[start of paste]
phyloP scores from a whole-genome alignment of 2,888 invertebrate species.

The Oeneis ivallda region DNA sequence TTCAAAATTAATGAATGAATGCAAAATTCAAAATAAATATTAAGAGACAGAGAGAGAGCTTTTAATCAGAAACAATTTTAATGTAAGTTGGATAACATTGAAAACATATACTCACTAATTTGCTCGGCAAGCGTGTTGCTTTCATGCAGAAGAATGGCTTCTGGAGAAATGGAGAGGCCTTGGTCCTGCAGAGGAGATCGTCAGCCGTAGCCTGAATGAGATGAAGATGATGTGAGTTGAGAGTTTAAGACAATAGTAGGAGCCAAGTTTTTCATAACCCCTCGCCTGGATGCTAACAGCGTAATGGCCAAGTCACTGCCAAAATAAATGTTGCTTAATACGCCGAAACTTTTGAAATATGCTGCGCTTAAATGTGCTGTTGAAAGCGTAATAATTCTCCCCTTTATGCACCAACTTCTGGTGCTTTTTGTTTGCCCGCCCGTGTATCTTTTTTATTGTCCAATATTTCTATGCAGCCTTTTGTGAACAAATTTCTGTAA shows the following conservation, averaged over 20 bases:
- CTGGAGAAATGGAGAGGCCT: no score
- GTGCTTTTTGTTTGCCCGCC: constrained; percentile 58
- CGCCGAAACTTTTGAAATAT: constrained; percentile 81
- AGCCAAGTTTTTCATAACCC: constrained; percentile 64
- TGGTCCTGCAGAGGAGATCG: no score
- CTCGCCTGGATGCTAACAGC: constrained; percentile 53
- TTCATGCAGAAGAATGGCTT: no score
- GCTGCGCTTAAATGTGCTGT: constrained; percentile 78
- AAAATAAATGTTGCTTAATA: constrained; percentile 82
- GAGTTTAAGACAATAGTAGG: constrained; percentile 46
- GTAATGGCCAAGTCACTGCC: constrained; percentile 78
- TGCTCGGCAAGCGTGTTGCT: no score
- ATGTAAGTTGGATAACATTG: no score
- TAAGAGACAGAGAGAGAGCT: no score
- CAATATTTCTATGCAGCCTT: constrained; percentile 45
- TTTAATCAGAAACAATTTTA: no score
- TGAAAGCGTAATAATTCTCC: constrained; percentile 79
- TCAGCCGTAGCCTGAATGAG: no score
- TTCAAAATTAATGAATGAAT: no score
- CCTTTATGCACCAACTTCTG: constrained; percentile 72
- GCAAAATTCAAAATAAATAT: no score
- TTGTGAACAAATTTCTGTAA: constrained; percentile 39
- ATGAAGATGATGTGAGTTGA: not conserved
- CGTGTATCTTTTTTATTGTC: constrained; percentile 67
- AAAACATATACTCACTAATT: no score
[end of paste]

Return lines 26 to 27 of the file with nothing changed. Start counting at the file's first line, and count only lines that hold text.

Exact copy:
- CGTGTATCTTTTTTATTGTC: constrained; percentile 67
- AAAACATATACTCACTAATT: no score